allowed a husband and wife to purchase a joint annuity, although one of them may
have already had an annuity of the full amount. Another act in 1860 authorized the
national debt commissioners to invest the moneys received by them from savings-banks
in any 4dnd of stock, debenture, or other security that has received parliamentary
t-am-tion; and required them to make an annual return to parliament of all such trans-
actions. The act of 1861, establishing post-office savings-banks, contained provisions
for the transfer of deposits from the one kind of savings-banks to the oth^r. By
another statute passed in 1863 the arrangements for deposits in the name of a minor
are denned; the order of proceedings is settled whereby any savings bank may be
wound up and closed, and the claims of the depositors transferred to the post-office sav-
ings-banks. Two more recent statutes will be noticed in the concluding paragraphs of
this article.

From time to time, as the above-named statutes came into operation, the national
debt commissioners have laid down rules for giving them practical effect, and the reg-
istrar of savings-banks has exercised the necessary supervision. The rules on the
important subject of savings-banks annuities may be thus briefly noticed: The nomi-
nee's age must not be under 15; no annuity below 4, and the aggregate of annuities
to any one person not to exceed 30; by purchasing two half annuities instead of a
whole one, the annuitant may receive his money in four quarterly sums; on the death
of the annuitant, a sum equal to one-fourth part of the annuity will be paid to his or
her next representative, if claimed within two years; if the purchaser of an annuity is
unable to continue his installment of payments, he may either receive back the whole
of his money without interest, or may have an immediate or deferred annuity equiv-
alent in amount to the moneys which he has paid; if the purchaser of a deferred
life-annuity die before the annuity becomes due, the whole amount of his payments,
but without interest, is paid to hh family; an annuity is not transferable, except by a
bankrupt to his creditors, from whom it will be purchased by the national debt com-
missioners at its proper value.

These institutions have wrought vast benefit, by inducing habits of economy among
the working classes. Let us compare two years thirty years apart, 1833 and 1863. On
Nov. 20, 1833, there were 484 savings-banks, holding balances belonging to 475,-
155 depositors; the sum in hand was 15,715,111, giving an average of more than 33
due and belonging to each depositor; tliese totals applied to England, Wales, and Ire-
land, but did not include Scotland. On Nov. 20, 1863, there were savings-banks in
the United Kingdom holding balances belonging to 1.555,089 individual depositors,
charitable institutions, and friendly societies; the sum in hand (including interest) was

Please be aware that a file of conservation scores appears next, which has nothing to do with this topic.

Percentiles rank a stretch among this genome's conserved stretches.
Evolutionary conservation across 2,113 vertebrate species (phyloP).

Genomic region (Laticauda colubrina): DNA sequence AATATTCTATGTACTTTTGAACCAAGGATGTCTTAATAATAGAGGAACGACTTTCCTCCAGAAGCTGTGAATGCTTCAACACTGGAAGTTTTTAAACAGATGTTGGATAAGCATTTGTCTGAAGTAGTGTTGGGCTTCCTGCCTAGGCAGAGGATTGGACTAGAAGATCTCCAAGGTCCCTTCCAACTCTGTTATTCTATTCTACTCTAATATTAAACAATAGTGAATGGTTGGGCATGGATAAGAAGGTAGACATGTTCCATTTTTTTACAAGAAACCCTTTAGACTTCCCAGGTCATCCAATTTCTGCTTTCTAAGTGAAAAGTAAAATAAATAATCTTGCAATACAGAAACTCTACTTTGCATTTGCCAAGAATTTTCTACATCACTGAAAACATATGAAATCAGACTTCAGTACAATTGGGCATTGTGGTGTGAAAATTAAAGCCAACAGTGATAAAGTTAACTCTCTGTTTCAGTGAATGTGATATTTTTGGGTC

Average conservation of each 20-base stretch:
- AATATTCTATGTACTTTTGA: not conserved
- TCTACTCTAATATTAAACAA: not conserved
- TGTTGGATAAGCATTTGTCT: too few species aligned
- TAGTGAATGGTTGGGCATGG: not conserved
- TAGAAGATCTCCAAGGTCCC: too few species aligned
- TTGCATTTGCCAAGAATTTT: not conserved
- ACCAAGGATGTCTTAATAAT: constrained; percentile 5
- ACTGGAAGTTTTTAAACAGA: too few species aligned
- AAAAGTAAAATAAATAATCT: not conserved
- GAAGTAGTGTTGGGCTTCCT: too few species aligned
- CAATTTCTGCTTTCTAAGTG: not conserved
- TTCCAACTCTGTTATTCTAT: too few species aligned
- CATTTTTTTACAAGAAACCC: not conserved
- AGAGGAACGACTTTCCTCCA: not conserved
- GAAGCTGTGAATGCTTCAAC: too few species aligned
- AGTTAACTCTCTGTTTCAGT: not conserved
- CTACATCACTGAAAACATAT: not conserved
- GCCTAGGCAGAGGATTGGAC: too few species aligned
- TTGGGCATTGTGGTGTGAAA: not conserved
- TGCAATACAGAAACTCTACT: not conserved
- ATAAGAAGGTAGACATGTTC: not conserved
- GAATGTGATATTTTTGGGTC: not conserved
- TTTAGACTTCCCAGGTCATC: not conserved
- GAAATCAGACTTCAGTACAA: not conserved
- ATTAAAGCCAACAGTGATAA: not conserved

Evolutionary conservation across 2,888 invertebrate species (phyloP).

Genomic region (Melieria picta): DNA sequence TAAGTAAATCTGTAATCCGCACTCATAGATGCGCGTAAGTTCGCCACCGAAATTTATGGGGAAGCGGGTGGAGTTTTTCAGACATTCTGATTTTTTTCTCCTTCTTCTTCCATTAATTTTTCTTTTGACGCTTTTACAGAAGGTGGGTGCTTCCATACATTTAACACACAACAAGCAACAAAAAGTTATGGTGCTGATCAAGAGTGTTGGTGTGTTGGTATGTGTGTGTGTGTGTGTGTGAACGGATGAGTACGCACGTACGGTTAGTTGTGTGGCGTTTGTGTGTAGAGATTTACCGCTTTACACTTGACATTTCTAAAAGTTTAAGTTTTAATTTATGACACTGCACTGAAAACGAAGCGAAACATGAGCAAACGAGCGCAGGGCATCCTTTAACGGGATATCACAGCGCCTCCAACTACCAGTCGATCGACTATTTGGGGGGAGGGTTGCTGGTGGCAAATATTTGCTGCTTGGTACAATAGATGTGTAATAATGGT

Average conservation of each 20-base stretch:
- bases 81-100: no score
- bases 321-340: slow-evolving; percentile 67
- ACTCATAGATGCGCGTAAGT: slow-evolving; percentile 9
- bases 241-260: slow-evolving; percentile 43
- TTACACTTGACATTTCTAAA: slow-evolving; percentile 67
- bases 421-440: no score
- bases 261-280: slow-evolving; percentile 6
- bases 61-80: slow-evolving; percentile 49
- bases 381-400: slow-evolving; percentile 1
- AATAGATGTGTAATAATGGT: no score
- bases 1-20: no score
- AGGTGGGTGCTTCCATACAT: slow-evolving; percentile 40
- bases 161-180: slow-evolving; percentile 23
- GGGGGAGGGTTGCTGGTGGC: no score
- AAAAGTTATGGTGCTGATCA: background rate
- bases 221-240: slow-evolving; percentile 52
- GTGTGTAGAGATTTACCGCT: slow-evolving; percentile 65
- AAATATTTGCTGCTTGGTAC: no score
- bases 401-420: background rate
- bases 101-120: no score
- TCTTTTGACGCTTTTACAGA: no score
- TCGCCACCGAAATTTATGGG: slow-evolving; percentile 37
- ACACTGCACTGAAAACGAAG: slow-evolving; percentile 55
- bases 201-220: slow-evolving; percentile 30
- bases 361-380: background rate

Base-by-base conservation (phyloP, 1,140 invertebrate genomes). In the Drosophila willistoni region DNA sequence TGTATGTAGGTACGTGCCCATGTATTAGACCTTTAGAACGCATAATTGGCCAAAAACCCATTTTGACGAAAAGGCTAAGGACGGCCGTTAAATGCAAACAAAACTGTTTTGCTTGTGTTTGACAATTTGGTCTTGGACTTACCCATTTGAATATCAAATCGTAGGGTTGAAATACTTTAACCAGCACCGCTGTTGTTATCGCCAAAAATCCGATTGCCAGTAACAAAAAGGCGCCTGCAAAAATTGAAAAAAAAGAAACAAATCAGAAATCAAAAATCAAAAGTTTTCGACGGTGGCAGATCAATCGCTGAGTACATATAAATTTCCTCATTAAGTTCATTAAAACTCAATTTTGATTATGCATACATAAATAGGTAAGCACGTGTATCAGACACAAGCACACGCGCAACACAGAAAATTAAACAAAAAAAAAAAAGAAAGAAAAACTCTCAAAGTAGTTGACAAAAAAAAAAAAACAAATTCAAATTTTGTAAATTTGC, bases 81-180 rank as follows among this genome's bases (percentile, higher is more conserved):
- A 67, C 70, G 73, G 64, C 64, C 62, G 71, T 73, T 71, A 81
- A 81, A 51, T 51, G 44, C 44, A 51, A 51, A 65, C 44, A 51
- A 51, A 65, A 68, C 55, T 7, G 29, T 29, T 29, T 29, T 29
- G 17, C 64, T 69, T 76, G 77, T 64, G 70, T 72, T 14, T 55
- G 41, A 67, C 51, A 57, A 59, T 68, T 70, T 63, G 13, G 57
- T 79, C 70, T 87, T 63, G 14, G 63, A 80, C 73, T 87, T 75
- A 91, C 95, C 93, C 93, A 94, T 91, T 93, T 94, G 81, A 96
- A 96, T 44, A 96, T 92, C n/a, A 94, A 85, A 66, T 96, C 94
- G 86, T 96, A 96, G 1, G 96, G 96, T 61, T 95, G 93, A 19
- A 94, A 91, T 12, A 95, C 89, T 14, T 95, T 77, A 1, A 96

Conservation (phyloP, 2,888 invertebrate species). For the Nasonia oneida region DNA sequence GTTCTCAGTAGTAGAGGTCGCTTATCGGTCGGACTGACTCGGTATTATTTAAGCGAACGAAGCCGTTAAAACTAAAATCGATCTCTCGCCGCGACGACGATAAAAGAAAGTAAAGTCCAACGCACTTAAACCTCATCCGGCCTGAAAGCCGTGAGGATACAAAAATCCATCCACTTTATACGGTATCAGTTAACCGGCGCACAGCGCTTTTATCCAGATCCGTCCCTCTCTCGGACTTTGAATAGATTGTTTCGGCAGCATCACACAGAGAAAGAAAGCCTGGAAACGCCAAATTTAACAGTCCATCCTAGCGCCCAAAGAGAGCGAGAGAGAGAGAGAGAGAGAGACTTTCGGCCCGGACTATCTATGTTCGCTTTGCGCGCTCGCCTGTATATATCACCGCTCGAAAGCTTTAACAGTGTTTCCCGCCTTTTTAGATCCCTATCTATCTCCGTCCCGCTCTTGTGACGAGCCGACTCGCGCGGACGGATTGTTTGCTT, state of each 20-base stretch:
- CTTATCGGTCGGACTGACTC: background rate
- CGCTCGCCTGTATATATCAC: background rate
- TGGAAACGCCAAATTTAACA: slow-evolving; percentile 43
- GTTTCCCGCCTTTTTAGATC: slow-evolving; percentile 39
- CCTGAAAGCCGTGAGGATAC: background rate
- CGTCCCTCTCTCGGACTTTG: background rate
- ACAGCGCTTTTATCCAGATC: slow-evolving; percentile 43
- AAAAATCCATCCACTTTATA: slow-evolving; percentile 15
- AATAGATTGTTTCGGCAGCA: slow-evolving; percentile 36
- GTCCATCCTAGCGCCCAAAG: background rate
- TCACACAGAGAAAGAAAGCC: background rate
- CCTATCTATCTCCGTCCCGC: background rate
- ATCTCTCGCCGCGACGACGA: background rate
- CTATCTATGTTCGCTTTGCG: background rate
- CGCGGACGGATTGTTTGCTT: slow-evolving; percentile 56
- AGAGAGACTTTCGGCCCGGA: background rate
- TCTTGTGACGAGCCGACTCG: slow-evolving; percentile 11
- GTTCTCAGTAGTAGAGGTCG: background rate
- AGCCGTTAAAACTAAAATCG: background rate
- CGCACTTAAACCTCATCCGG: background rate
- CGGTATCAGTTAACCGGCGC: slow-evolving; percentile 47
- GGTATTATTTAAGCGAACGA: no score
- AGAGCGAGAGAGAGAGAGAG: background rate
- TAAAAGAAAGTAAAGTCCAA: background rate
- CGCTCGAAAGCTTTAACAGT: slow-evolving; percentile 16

43,278,656, giving an average of about 28 due and belonging to each depositor.
The charitable institutions and friendly societies which had accounts open with savings
banks were so large a number as 28,334, having deposits of about 100 each on an
average. About 300,000 depositors had accounts open of less than 5 each. There
were 6,627 savings-banks annuities then in force, for an aggregate sum of 135,748 per
annum; in other words, the annuities were more than 20 each on an average.

Just before the new post-office savings-banks came into operation, there were 1,609,-
103 depositors in the old savings-banks; this number increased to 1,887,510 by Mar. 81,
1864 showing that the, new system has been a positive benefit to the old. In subse-
quent years, many of the old, or trustee, banks arranged for a transfer to the postmas-
ter-general. The report issued in 1872 tells us of 1.404,078 accounts open with the old
banks, on which was due to depositors the aggregate sum of 8^.820.458; the rate of
interest averaging 2 19s. 5d. percent. The different sections of the United Kingdom
had contributed to the aggregate amount in the following proportions in 1878:

England and Wales 35,324,689

Scotland 6,178.534 b

Ireland 2.2l9\596

Channel islands 533,069


It would appear that the post-office savings-banks are suitable for smaller deposits thnn
the others judging from the sums deposited since, the two systems have been in opera-
tion together. That the changes have been in the increase of the post-office banks,
rather than in the decline of Ihe trustee banks, is satisfactorily shown by a compara-
son of the deposits in each in 1864 with those in 1874:


Post-office banks.., . 4,993,124 23,157,469 18,184,345
Trustee banks 35,145,567 41,505,949 6,860,382

40,138,691 64,663,418 24,524,727

a total increase of 24,524,727 in ten years.

POST-OFFICE SAVINGS-BANKS. Mr. Sikes, of the Huddersfield banking company, in
u paper reail before the congress on social science, held at Bradford in 1859, advocated
tue establishment of savings-banks in connection with the money-order department of
lae general post-office. The subject had more or less occupied the attention of public
i icn since Ifc06, when Mr. Whitbread made a proposition relating to it; but Mr. Sikes's
pl.;u was so clear and detailed that the postmaster-general took the matter up. An act
in parliament was obtained in 1861. The postmaster-general is to act in concurrence
will) the treasury and the national debt commissioners. Deposits not less than one
shilling in amount may be made at any of the money-order offices, or at such offices as
the postmaster-general may appoint. Each depositor is provided with a deposit-book;
each deposit is entered in this book, and is attested by the receiving-officer, and by the
dated stamp of his office. The amount received is reported on the same day to the post-
master-general- An acknowledgment of each deposit is transmitted to the depositor,
jind this is to be conclusive evidence of his claim to repayment with interest. The

Online LibraryFrancis LieberLibrary of universal knowledge. A reprint of the last (1880) Edinburgh and London edition of Chambers' encyclopaedia, with copious additions by American editors (Volume 13) → online text (page 42 of 203)